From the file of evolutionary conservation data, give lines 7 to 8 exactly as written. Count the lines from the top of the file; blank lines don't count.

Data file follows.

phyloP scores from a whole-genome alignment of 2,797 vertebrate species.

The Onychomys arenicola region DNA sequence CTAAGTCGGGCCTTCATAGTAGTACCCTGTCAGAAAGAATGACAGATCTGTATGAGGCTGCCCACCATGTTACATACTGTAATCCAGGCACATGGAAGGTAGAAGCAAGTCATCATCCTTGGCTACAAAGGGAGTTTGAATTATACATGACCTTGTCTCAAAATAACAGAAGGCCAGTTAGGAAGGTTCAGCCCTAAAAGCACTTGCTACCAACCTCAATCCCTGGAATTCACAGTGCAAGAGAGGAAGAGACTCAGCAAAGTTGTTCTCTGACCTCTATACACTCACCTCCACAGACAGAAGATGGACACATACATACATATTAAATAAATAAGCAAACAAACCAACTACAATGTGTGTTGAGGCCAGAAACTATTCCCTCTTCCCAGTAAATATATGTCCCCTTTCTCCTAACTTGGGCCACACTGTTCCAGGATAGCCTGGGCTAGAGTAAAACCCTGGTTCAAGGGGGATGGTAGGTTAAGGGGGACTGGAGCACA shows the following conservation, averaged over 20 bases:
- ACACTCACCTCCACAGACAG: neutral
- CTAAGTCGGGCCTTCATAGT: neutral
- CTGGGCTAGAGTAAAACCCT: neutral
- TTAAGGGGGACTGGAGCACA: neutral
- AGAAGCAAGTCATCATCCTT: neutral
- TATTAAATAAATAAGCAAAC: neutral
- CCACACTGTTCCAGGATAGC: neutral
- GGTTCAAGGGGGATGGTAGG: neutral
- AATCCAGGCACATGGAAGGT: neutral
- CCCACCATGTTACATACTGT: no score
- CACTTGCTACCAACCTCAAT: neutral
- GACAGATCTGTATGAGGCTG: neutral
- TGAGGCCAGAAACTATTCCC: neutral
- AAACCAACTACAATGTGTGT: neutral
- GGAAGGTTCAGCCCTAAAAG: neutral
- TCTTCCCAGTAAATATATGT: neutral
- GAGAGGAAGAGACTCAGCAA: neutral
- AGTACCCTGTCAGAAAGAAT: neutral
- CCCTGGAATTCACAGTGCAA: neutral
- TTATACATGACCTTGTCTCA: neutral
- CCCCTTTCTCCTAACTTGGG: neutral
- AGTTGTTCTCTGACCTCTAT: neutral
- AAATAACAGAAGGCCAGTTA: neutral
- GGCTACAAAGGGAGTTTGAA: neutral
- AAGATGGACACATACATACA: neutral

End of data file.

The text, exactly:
- AGAAGCAAGTCATCATCCTT: neutral
- TATTAAATAAATAAGCAAAC: neutral